Climb on Board to Understand Round-Trip Trading

When someone plans on some round-trip trading there is only one destination in mind: the inflation of transaction volumes. By constantly buying and selling a particular asset, stock, commodity or security, round-trip trading creates the illusion of many shares changing hands in a short amount of time. When an asset is traded frequently it makes it appear as if it is highly desirable or creating a lot of interest. Sometimes several companies agree to purchase each other’s shares and then purchase back their own assets at the same price. A form of market manipulation, round trip trading has occurred in both the telecommunications and energy industry.

The reason round-trip trading helps the owners of the traded shares is that the practice causes a misrepresentation of the total number of sales and purchases which occurred during a specific day. While the trading causes volume and revenue numbers to be inflated, there is little actual difference in profits. The classic case cited would be the Enron scandal. Revenues increased, but, there was no actual increase in the income.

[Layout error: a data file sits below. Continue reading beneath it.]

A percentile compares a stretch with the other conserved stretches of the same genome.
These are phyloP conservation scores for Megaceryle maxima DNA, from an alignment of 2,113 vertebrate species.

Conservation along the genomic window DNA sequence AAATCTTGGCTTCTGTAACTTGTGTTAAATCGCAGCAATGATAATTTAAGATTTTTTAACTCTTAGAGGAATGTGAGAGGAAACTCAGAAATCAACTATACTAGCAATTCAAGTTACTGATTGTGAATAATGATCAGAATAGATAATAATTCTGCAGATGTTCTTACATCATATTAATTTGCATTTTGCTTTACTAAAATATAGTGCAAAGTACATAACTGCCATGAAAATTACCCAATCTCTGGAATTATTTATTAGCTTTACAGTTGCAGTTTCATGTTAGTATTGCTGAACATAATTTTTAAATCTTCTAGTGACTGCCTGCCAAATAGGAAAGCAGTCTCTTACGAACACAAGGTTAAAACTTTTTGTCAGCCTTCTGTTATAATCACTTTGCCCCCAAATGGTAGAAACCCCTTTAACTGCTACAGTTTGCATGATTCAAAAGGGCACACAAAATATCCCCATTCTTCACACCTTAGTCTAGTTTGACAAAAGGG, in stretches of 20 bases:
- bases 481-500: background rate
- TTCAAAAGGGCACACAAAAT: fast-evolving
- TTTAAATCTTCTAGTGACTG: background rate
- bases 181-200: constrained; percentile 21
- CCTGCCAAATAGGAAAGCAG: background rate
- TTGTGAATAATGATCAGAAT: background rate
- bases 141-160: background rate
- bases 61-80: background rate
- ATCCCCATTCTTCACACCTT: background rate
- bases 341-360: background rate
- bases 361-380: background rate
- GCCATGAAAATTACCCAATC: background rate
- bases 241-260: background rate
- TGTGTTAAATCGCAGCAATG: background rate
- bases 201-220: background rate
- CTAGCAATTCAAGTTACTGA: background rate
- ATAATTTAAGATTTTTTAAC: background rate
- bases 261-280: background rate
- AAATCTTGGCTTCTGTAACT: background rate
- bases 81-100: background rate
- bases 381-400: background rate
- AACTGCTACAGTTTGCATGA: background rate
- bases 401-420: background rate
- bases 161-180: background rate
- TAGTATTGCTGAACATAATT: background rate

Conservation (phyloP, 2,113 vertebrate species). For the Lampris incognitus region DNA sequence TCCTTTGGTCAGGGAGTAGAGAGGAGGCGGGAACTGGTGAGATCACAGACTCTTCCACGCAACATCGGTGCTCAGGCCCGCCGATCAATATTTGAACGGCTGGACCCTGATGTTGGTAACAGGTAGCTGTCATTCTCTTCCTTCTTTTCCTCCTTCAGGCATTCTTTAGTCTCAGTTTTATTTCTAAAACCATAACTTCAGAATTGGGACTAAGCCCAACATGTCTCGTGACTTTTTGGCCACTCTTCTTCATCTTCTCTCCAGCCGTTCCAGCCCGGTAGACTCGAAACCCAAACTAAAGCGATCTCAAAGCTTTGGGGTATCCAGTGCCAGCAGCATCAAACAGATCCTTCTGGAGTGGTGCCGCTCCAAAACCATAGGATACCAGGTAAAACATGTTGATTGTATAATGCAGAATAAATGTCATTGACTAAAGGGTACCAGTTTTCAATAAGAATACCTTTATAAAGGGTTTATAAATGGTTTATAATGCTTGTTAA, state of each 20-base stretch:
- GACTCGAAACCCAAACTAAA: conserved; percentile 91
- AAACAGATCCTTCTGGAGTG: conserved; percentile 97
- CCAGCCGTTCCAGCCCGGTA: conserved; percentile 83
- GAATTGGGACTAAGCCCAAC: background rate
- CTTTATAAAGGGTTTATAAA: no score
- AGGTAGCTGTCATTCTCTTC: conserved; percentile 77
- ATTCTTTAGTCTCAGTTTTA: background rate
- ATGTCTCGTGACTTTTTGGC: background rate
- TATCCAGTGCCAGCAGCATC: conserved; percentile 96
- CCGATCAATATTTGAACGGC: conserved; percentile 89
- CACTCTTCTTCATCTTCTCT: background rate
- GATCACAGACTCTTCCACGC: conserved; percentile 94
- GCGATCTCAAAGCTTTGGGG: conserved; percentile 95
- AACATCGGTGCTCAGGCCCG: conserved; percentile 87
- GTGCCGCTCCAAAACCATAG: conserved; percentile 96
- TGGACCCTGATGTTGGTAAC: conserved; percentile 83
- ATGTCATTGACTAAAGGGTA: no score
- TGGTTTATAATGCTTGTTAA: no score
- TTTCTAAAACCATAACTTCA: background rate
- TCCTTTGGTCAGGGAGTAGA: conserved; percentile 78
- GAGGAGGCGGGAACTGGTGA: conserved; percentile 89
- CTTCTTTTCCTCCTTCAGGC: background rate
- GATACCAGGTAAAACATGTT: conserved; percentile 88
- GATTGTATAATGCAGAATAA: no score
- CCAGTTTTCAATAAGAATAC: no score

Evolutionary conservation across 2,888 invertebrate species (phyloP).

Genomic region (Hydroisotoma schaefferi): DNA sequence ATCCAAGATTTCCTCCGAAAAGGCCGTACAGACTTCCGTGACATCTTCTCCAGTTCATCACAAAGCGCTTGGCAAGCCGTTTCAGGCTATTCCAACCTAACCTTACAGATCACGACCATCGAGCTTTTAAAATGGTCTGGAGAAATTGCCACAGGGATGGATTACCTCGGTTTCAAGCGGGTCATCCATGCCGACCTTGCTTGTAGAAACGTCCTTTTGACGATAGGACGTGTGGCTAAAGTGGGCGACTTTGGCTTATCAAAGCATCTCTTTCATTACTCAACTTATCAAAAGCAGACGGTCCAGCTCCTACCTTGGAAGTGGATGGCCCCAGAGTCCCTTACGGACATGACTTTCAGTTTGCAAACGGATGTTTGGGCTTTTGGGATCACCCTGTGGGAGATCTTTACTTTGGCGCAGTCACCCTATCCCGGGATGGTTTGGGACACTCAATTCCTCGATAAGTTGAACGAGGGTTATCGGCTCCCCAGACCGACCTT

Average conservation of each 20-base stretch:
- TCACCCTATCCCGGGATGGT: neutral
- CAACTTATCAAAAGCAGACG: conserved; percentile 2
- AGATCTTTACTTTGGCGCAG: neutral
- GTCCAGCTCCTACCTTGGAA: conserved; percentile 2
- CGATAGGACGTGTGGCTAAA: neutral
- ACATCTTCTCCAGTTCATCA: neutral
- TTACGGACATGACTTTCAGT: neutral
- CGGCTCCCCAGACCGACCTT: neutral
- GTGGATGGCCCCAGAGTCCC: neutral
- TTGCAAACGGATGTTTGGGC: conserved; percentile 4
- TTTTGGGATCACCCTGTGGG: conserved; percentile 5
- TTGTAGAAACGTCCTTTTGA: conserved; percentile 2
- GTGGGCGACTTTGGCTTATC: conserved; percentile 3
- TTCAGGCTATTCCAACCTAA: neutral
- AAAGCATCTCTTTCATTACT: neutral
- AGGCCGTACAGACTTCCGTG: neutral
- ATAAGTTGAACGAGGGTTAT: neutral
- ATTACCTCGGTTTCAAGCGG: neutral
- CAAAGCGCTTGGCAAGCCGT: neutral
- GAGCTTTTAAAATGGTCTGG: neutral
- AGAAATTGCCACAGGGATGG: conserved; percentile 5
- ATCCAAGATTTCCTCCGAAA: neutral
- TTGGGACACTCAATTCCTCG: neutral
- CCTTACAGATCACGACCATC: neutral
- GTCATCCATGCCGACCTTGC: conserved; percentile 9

Even people engage in round-trip trading. An individual who purchases the same stock more than 3 times in one day, and then sells it on the same day, is said to be involved in round-trip trading. Many investment firms have built in protocols to prevent such buying/selling patterns; some will restrict sales for up to 90 days. The risk to both company and individual is high and is not recommended. Frequently a certain level of equity must be maintained in the investor’s accounts to ward off any problems.

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